Compost worms don’t work alone. There is a process that’s nothing short of magic that happens in the dark moist soil of the worms bins. There is an orchestrated process unfolding as a result of the concerted effort among a group of active organisms and microorganisms. Worms, bacteria, and a host of microorganisms work collectively to break down organic material leaving behind a pile of castings that are nutrient rich and often referred to as “black gold”.
The mutually beneficial relationship
Compost worms ingest soil that contains a plethora of organic particles, bacteria, fungi, and other micro-organisms. It mixes with mucus and moisture which neutralizes the pH. This triggers a bloom in certain types of bacteria, specifically Rhizobiales, which aid in the process. Nutrients are released in the process and reabsorbed by the worm along with much of the moisture.
The end product is called vermicast, or worm casting, and are simply worm poop loaded with nutrients, organic particles, and a flourishing community of bacteria and fungi that are perfectly suited to plant development. It’s no wonder gardeners are so interested in using worm castings to amend soil, fertilize crops, and aid in the suppression of plant pests and disease.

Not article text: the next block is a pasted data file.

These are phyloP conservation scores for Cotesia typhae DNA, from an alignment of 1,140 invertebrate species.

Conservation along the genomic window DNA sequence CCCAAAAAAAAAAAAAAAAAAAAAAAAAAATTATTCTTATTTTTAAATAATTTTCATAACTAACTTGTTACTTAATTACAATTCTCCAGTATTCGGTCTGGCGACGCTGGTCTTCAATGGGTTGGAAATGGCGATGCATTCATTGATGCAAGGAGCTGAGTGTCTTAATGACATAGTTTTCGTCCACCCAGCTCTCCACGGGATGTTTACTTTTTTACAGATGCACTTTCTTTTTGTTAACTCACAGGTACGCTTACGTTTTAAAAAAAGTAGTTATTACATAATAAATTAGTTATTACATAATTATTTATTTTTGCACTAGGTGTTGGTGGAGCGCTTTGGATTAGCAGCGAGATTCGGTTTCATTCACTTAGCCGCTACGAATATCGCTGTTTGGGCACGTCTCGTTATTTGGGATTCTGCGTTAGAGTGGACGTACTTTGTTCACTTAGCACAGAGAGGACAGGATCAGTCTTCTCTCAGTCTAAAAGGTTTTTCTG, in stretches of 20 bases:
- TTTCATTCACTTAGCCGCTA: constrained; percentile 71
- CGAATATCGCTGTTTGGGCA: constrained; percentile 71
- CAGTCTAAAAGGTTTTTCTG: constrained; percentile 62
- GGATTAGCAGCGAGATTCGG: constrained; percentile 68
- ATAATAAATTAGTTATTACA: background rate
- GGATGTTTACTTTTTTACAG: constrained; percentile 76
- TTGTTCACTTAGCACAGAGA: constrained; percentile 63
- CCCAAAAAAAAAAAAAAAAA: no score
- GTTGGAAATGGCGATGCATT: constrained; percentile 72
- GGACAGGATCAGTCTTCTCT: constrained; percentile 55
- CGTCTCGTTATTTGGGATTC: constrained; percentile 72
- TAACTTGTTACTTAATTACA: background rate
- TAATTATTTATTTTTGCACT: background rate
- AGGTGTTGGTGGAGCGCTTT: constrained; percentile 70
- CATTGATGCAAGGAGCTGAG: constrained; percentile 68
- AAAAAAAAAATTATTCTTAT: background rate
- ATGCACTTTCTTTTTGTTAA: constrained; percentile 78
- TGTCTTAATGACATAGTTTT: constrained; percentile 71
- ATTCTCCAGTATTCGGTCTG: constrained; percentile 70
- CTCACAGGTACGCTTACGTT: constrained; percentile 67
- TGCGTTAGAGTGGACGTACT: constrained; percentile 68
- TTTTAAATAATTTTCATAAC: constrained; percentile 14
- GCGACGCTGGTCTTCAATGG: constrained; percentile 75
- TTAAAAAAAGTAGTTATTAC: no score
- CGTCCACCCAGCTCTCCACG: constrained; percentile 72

The role of micro-organisms
The beneficial, and mutualistic nature of worm/bacteria relationship is anything but accidental. Compost worms have a very basic digestive system. The bacteria in the soil do most of the heavy lifting by breaking organic matter down enough for the worm to capitalize on it. In exchange, the worm provides a perfectly anaerobic environment in which the bacteria can thrive.
But the value of the bacteria is relegated to just the environment inside the worm. That’s just half of the story. Once the composting worm expels the castings, and along with them a host of bacteria, the microorganisms are not in a perfect position to start the process all over again. They begin to break down organic material and in time will be once again ingested by worms to cater again to the worm’s need from the inside.
The increase in nutrient value of castings
Just like we shared before, soil that a worm digests is suddenly 5 times richer in nitrogen, 10 times richer in potassium, has 7 times more phosphate, 1.5 times as much calcium and 3 times the magnesium.
But don’t forget about the increased biological activity, if you’d like to dig deeper into the specifics of the relationship between worms and bacteria, you should reference this article on MicrobeWiki.